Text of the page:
The sleeping giant known as Kingman Crossing opened one of its eyes Tuesday when the city announced that several organizations agreed to discuss a development agreement for the project.
The need to build an Interstate 40 interchange near the site where the Hualapai Mountain Medical Center now sits has been a topic of discussion in Kingman for nearly a decade. Discussions related to developing the area for commercial purposes came later, but they've been a big topic as well. But there's always been one fundamental question no one can answer: Who is going to pay for it?
That question might be answered when Ledcor Construction, Flair Industries, the city and a couple of property owners - one being Kingman Hospital, Inc. - finish negotiating.
"It's about time," said Kingman Mayor John Salem. "Let's get this bad boy done."
Imagine the jobs it would bring in, he said.
The city and the stakeholders are pursuing a memorandum of understanding - basically, an agreement to work with each other to get Kingman Crossing rolling. It's early in the process, but it's happening.
"We're just exploring whether or not the project is viable at this point," said Ledcor Construction's Mason Gorda. "It's very premature right now."
The memorandum will come before Council for authorization Sept. 4.
If authorized, Kingman will conduct a fiscal impact study to look into the effect of the proposed retail center and the interchange on infrastructure.
According to the memorandum, which will be used to guide talks, the city would also be responsible for facilitating the discussions, amending the general plan if needed, re-zoning areas to fit the development and getting approval on any Arizona Department of Transportation-related matters that affect the project.
Ledcor would be the construction manager and would also work to obtain financing should a development agreement be reached.
Flair Industries is the developer. If an agreement is reached, Flair would most likely be responsible for developing a conceptual design with Ledcor, interacting with the city to determine development needs, attracting tenants and securing leases in order to meet funding requirements.
Most all are in agreement that the interchange is needed, said Kevin Spilsbury, the president of Flair. Now is the time to bring all the players together and see if the project is feasible and the financial kinks can be worked out, he said.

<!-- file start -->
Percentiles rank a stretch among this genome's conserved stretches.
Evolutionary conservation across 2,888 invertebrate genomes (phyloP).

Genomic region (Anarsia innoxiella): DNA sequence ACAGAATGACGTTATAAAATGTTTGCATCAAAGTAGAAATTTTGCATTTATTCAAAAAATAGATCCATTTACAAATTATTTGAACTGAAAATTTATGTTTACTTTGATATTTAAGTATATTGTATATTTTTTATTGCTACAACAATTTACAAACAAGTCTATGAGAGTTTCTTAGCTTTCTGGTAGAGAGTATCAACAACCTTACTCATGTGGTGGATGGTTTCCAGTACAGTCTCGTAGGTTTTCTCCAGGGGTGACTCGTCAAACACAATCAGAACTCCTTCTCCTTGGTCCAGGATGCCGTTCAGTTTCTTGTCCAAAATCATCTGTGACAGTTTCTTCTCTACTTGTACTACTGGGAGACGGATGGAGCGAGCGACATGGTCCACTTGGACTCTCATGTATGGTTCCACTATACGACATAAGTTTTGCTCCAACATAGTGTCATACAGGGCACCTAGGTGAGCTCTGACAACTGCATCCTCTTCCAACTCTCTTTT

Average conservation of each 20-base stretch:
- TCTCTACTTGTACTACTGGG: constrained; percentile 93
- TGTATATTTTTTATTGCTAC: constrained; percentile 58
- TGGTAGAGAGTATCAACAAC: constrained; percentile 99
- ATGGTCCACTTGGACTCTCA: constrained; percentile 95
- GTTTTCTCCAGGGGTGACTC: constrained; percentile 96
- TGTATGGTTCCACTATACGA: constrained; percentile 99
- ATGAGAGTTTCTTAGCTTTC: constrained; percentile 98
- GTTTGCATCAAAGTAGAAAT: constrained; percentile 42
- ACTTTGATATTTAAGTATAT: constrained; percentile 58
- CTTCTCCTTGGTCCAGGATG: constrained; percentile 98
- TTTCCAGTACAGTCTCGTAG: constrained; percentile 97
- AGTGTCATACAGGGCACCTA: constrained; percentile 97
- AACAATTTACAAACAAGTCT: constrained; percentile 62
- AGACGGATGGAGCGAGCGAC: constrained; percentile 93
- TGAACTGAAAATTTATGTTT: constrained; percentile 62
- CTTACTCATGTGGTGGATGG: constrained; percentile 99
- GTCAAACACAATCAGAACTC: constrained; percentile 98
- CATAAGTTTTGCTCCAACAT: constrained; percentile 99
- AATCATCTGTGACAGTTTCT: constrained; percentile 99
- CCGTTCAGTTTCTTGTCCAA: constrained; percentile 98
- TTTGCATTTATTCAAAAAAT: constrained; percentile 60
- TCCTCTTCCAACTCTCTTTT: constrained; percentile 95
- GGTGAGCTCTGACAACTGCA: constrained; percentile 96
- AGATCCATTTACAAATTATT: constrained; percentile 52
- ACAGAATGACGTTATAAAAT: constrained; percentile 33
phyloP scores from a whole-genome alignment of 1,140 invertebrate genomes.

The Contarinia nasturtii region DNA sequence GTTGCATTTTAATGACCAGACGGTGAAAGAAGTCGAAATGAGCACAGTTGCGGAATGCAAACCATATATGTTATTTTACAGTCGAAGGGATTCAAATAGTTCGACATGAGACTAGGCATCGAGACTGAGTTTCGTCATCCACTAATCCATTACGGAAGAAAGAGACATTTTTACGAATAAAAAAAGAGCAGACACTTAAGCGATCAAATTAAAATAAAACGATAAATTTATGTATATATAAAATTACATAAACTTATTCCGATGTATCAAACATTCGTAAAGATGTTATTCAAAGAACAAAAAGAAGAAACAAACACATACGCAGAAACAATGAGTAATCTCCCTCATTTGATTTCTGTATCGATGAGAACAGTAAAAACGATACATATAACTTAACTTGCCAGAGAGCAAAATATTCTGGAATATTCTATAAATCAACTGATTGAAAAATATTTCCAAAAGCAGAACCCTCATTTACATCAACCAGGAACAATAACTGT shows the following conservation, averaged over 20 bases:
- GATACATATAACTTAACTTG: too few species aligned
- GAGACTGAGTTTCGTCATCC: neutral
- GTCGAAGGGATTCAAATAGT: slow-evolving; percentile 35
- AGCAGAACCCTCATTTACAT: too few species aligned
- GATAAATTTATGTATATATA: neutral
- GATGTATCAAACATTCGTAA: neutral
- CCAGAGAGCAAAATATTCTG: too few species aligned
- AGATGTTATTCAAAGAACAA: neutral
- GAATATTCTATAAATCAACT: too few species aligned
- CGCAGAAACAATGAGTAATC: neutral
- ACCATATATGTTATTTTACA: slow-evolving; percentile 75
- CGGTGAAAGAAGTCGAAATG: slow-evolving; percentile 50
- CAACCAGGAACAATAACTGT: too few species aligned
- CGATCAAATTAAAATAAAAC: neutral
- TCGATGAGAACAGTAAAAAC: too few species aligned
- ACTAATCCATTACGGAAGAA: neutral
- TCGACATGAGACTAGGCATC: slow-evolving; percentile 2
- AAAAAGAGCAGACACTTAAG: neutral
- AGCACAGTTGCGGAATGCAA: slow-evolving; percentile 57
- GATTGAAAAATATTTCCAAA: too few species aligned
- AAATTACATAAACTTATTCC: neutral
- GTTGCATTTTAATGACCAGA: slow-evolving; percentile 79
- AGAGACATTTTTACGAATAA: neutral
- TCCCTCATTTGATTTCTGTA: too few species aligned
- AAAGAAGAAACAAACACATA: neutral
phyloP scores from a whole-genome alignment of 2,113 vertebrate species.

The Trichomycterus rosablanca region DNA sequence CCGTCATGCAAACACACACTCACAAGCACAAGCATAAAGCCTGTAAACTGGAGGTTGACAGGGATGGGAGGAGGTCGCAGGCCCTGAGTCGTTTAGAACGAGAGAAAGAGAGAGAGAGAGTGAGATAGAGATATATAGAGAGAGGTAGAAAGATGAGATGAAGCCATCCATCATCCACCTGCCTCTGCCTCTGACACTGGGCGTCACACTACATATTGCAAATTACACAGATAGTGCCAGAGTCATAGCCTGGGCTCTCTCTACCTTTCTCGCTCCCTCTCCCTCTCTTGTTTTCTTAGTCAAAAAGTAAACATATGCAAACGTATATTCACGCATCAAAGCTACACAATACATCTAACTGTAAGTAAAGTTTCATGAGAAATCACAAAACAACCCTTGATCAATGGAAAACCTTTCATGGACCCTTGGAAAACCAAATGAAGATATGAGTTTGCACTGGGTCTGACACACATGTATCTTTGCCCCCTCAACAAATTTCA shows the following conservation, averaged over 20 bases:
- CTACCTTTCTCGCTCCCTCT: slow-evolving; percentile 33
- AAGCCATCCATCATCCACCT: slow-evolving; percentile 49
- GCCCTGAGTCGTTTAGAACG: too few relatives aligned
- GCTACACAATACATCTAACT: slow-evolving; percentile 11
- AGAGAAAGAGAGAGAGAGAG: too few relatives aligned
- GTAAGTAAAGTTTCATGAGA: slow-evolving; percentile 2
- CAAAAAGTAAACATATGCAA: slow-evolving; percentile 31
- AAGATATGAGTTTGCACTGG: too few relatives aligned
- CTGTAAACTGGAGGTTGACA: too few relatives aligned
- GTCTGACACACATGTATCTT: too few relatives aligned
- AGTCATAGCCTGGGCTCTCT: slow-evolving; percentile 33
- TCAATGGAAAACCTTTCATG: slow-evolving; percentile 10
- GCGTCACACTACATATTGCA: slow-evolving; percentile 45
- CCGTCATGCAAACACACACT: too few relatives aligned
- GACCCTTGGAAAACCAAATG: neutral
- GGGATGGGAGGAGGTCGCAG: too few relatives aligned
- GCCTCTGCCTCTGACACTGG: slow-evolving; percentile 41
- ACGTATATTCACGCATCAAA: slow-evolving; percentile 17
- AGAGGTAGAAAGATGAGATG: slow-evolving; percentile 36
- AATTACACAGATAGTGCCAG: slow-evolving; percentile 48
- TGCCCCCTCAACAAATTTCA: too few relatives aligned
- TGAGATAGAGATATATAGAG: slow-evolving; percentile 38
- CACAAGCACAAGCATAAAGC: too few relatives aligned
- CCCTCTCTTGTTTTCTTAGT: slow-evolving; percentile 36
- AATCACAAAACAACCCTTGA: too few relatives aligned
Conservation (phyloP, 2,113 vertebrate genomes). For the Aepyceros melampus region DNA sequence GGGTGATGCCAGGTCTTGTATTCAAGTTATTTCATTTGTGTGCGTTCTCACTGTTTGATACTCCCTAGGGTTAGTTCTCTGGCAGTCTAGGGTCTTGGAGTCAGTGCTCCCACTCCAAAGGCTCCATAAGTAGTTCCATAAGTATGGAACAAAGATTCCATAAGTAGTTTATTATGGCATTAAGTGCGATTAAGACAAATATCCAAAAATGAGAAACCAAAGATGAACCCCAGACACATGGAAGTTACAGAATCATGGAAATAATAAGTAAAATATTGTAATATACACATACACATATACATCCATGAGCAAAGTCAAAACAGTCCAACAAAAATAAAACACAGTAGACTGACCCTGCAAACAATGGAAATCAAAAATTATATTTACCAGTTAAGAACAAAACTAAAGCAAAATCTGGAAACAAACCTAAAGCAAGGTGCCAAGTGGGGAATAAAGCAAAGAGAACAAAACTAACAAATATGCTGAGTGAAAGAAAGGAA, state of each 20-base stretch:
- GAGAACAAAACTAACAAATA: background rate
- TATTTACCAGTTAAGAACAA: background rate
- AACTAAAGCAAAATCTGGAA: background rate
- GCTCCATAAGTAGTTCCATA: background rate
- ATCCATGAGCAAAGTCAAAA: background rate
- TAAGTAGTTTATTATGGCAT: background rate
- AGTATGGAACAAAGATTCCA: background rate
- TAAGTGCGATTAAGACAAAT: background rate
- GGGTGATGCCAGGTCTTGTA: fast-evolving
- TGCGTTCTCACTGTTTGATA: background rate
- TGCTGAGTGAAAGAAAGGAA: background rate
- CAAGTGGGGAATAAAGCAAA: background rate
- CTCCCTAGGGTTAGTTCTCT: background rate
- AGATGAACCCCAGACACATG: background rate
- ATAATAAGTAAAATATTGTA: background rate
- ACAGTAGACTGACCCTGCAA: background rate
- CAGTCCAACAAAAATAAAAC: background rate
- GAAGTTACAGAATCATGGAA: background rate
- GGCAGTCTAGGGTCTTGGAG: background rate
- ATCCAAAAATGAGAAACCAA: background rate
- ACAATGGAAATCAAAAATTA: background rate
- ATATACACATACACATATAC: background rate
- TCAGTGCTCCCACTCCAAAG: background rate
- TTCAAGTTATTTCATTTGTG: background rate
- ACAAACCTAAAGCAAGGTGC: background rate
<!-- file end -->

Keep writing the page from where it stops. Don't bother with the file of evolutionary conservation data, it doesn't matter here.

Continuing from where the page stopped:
"Maybe there's something we can put together," Spilsbury said.
The property owners in the area, Kingman Hospital Inc. and W Kingman Crossing LLC, would need to subordinate property surrounding the Kingman Crossing site.
Spilsbury explained that when developers come to property owners for their cash portions of the project, many of them do not have the funds.
But they can subordinate their property, which means they give up their land for a period of time. Then the developer can put up the money the property owners don't have and use the subordination of the property for security.
"It's a way to make sure we get paid," Spilsbury said.
Kingman Hospital Inc. CEO Brian Turney said he was approached about possibly helping to develop the intersection of Kingman Crossing Boulevard and Santa Rosa Drive, constructing an interchange and developing the area for retail.
"It would be good for the community to have additional retail development," Turney said. "Whether or not discussions bear fruit remains to be seen."
Don't expect Kingman Crossing construction until at least 2014.
In a best-case scenario, where negotiations go well and the interchange's design meets ADOT requirements, shovels won't go in the ground for another 18-24 months, Spilsbury said.
After the memorandum of understanding comes the development agreement, which gives way to the search for financing and the creation of architectural and engineering plans, he said.
Though the parties involved can extend the time period of the memorandum, the date it ends is Oct. 4.
If parties can't agree to a development plan by then and they're not interested in continuing talks, conversations would stop and the deal would be off the table.
Gorda said he thinks that's not enough time and planned to see if he can get the time period extended before negotiations even start.
Even with construction a long way off, it's still significant that groups are sitting down at the table to hash out a plan and see if the project is worthwhile.
"I wouldn't waste my time if I didn't think the project was viable," Spilsbury said.